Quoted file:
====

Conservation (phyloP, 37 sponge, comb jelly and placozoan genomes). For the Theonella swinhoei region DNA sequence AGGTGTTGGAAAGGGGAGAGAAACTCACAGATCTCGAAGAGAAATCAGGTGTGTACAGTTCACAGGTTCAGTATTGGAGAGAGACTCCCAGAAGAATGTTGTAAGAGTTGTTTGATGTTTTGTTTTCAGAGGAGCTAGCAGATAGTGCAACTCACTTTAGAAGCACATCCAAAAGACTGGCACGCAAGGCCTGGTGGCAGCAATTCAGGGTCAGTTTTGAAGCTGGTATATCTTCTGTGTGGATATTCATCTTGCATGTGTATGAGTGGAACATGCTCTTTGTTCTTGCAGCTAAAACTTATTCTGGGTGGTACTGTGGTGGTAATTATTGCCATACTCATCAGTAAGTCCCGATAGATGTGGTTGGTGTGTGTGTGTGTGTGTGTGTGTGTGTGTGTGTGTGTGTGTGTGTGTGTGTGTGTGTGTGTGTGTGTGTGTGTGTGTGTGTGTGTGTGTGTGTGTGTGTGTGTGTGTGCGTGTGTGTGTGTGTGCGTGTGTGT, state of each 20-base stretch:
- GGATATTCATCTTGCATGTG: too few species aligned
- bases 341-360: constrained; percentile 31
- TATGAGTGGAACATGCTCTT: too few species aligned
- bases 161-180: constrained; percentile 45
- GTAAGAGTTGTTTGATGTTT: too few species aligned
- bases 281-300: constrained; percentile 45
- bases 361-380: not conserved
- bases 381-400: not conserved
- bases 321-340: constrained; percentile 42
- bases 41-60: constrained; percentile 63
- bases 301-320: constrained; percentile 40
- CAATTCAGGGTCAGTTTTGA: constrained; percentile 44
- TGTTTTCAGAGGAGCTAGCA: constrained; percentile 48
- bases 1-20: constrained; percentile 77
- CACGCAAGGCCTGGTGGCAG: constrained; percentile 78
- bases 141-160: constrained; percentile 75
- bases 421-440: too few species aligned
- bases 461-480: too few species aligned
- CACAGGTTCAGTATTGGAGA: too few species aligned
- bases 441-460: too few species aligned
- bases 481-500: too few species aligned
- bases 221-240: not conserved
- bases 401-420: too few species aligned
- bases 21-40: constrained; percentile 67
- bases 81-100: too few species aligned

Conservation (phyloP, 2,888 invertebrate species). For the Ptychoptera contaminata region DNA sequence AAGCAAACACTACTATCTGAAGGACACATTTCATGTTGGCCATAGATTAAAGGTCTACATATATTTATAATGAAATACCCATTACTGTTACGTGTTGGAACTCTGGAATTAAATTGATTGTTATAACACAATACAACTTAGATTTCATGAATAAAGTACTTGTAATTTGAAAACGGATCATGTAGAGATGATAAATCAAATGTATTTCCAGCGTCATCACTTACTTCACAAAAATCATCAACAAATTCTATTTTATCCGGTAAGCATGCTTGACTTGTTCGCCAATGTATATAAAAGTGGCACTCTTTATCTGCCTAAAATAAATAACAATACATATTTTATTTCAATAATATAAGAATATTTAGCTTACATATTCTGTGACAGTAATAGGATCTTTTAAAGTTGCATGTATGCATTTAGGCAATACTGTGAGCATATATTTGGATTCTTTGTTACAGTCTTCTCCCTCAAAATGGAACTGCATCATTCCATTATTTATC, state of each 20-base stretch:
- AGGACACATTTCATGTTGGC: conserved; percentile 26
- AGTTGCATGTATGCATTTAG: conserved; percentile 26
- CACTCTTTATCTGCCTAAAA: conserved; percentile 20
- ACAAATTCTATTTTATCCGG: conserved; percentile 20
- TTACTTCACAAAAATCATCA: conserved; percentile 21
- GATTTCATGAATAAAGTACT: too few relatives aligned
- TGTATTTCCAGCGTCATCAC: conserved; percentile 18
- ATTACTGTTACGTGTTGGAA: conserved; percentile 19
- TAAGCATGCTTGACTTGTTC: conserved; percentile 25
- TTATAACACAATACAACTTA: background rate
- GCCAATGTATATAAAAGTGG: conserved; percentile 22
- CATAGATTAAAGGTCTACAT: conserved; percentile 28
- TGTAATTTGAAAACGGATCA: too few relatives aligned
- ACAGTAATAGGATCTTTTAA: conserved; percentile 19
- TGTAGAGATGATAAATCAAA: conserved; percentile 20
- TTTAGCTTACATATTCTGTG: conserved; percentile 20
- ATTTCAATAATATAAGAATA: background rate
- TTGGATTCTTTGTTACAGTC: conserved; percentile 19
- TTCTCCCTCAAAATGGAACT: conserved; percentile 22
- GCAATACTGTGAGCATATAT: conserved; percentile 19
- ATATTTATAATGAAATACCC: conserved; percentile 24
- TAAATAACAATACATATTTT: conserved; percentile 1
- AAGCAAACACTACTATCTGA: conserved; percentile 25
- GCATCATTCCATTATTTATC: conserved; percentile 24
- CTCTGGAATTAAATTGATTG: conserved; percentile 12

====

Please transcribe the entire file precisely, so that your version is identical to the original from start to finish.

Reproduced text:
Conservation (phyloP, 37 sponge, comb jelly and placozoan genomes). For the Theonella swinhoei region DNA sequence AGGTGTTGGAAAGGGGAGAGAAACTCACAGATCTCGAAGAGAAATCAGGTGTGTACAGTTCACAGGTTCAGTATTGGAGAGAGACTCCCAGAAGAATGTTGTAAGAGTTGTTTGATGTTTTGTTTTCAGAGGAGCTAGCAGATAGTGCAACTCACTTTAGAAGCACATCCAAAAGACTGGCACGCAAGGCCTGGTGGCAGCAATTCAGGGTCAGTTTTGAAGCTGGTATATCTTCTGTGTGGATATTCATCTTGCATGTGTATGAGTGGAACATGCTCTTTGTTCTTGCAGCTAAAACTTATTCTGGGTGGTACTGTGGTGGTAATTATTGCCATACTCATCAGTAAGTCCCGATAGATGTGGTTGGTGTGTGTGTGTGTGTGTGTGTGTGTGTGTGTGTGTGTGTGTGTGTGTGTGTGTGTGTGTGTGTGTGTGTGTGTGTGTGTGTGTGTGTGTGTGTGTGTGTGTGTGTGTGCGTGTGTGTGTGTGTGCGTGTGTGT, state of each 20-base stretch:
- GGATATTCATCTTGCATGTG: too few species aligned
- bases 341-360: constrained; percentile 31
- TATGAGTGGAACATGCTCTT: too few species aligned
- bases 161-180: constrained; percentile 45
- GTAAGAGTTGTTTGATGTTT: too few species aligned
- bases 281-300: constrained; percentile 45
- bases 361-380: not conserved
- bases 381-400: not conserved
- bases 321-340: constrained; percentile 42
- bases 41-60: constrained; percentile 63
- bases 301-320: constrained; percentile 40
- CAATTCAGGGTCAGTTTTGA: constrained; percentile 44
- TGTTTTCAGAGGAGCTAGCA: constrained; percentile 48
- bases 1-20: constrained; percentile 77
- CACGCAAGGCCTGGTGGCAG: constrained; percentile 78
- bases 141-160: constrained; percentile 75
- bases 421-440: too few species aligned
- bases 461-480: too few species aligned
- CACAGGTTCAGTATTGGAGA: too few species aligned
- bases 441-460: too few species aligned
- bases 481-500: too few species aligned
- bases 221-240: not conserved
- bases 401-420: too few species aligned
- bases 21-40: constrained; percentile 67
- bases 81-100: too few species aligned

Conservation (phyloP, 2,888 invertebrate species). For the Ptychoptera contaminata region DNA sequence AAGCAAACACTACTATCTGAAGGACACATTTCATGTTGGCCATAGATTAAAGGTCTACATATATTTATAATGAAATACCCATTACTGTTACGTGTTGGAACTCTGGAATTAAATTGATTGTTATAACACAATACAACTTAGATTTCATGAATAAAGTACTTGTAATTTGAAAACGGATCATGTAGAGATGATAAATCAAATGTATTTCCAGCGTCATCACTTACTTCACAAAAATCATCAACAAATTCTATTTTATCCGGTAAGCATGCTTGACTTGTTCGCCAATGTATATAAAAGTGGCACTCTTTATCTGCCTAAAATAAATAACAATACATATTTTATTTCAATAATATAAGAATATTTAGCTTACATATTCTGTGACAGTAATAGGATCTTTTAAAGTTGCATGTATGCATTTAGGCAATACTGTGAGCATATATTTGGATTCTTTGTTACAGTCTTCTCCCTCAAAATGGAACTGCATCATTCCATTATTTATC, state of each 20-base stretch:
- AGGACACATTTCATGTTGGC: conserved; percentile 26
- AGTTGCATGTATGCATTTAG: conserved; percentile 26
- CACTCTTTATCTGCCTAAAA: conserved; percentile 20
- ACAAATTCTATTTTATCCGG: conserved; percentile 20
- TTACTTCACAAAAATCATCA: conserved; percentile 21
- GATTTCATGAATAAAGTACT: too few relatives aligned
- TGTATTTCCAGCGTCATCAC: conserved; percentile 18
- ATTACTGTTACGTGTTGGAA: conserved; percentile 19
- TAAGCATGCTTGACTTGTTC: conserved; percentile 25
- TTATAACACAATACAACTTA: background rate
- GCCAATGTATATAAAAGTGG: conserved; percentile 22
- CATAGATTAAAGGTCTACAT: conserved; percentile 28
- TGTAATTTGAAAACGGATCA: too few relatives aligned
- ACAGTAATAGGATCTTTTAA: conserved; percentile 19
- TGTAGAGATGATAAATCAAA: conserved; percentile 20
- TTTAGCTTACATATTCTGTG: conserved; percentile 20
- ATTTCAATAATATAAGAATA: background rate
- TTGGATTCTTTGTTACAGTC: conserved; percentile 19
- TTCTCCCTCAAAATGGAACT: conserved; percentile 22
- GCAATACTGTGAGCATATAT: conserved; percentile 19
- ATATTTATAATGAAATACCC: conserved; percentile 24
- TAAATAACAATACATATTTT: conserved; percentile 1
- AAGCAAACACTACTATCTGA: conserved; percentile 25
- GCATCATTCCATTATTTATC: conserved; percentile 24
- CTCTGGAATTAAATTGATTG: conserved; percentile 12